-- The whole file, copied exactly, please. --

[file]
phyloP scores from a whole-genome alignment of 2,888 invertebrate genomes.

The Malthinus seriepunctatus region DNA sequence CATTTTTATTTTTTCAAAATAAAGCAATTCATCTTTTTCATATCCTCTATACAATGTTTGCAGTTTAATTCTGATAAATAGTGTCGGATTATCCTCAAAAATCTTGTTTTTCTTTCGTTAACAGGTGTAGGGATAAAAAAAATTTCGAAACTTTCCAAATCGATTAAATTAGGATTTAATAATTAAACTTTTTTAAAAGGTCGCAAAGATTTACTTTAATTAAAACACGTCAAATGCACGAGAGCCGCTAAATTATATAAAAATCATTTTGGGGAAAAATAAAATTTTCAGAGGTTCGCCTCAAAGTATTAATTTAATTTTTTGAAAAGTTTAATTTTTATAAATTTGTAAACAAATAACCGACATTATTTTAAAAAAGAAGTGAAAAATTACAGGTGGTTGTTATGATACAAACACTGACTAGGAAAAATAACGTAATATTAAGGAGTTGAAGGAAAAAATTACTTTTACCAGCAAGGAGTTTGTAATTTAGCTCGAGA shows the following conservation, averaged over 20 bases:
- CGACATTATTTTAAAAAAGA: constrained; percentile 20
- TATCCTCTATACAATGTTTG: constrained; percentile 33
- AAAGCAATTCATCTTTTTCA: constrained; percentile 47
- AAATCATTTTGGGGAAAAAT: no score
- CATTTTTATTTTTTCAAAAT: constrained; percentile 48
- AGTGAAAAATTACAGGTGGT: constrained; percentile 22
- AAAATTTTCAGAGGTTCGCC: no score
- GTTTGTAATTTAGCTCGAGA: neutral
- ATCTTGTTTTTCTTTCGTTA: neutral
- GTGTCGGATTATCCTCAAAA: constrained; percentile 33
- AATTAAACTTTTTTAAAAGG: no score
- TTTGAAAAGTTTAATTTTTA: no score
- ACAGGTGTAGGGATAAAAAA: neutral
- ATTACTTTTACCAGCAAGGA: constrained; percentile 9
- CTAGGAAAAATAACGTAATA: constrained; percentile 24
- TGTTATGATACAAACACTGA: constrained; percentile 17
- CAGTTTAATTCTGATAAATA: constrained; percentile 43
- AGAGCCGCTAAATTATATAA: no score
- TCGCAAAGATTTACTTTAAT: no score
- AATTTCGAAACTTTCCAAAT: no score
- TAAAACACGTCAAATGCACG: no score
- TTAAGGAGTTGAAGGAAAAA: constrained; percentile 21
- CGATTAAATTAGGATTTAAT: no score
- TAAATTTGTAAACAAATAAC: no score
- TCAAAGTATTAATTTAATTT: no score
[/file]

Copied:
phyloP scores from a whole-genome alignment of 2,888 invertebrate genomes.

The Malthinus seriepunctatus region DNA sequence CATTTTTATTTTTTCAAAATAAAGCAATTCATCTTTTTCATATCCTCTATACAATGTTTGCAGTTTAATTCTGATAAATAGTGTCGGATTATCCTCAAAAATCTTGTTTTTCTTTCGTTAACAGGTGTAGGGATAAAAAAAATTTCGAAACTTTCCAAATCGATTAAATTAGGATTTAATAATTAAACTTTTTTAAAAGGTCGCAAAGATTTACTTTAATTAAAACACGTCAAATGCACGAGAGCCGCTAAATTATATAAAAATCATTTTGGGGAAAAATAAAATTTTCAGAGGTTCGCCTCAAAGTATTAATTTAATTTTTTGAAAAGTTTAATTTTTATAAATTTGTAAACAAATAACCGACATTATTTTAAAAAAGAAGTGAAAAATTACAGGTGGTTGTTATGATACAAACACTGACTAGGAAAAATAACGTAATATTAAGGAGTTGAAGGAAAAAATTACTTTTACCAGCAAGGAGTTTGTAATTTAGCTCGAGA shows the following conservation, averaged over 20 bases:
- CGACATTATTTTAAAAAAGA: constrained; percentile 20
- TATCCTCTATACAATGTTTG: constrained; percentile 33
- AAAGCAATTCATCTTTTTCA: constrained; percentile 47
- AAATCATTTTGGGGAAAAAT: no score
- CATTTTTATTTTTTCAAAAT: constrained; percentile 48
- AGTGAAAAATTACAGGTGGT: constrained; percentile 22
- AAAATTTTCAGAGGTTCGCC: no score
- GTTTGTAATTTAGCTCGAGA: neutral
- ATCTTGTTTTTCTTTCGTTA: neutral
- GTGTCGGATTATCCTCAAAA: constrained; percentile 33
- AATTAAACTTTTTTAAAAGG: no score
- TTTGAAAAGTTTAATTTTTA: no score
- ACAGGTGTAGGGATAAAAAA: neutral
- ATTACTTTTACCAGCAAGGA: constrained; percentile 9
- CTAGGAAAAATAACGTAATA: constrained; percentile 24
- TGTTATGATACAAACACTGA: constrained; percentile 17
- CAGTTTAATTCTGATAAATA: constrained; percentile 43
- AGAGCCGCTAAATTATATAA: no score
- TCGCAAAGATTTACTTTAAT: no score
- AATTTCGAAACTTTCCAAAT: no score
- TAAAACACGTCAAATGCACG: no score
- TTAAGGAGTTGAAGGAAAAA: constrained; percentile 21
- CGATTAAATTAGGATTTAAT: no score
- TAAATTTGTAAACAAATAAC: no score
- TCAAAGTATTAATTTAATTT: no score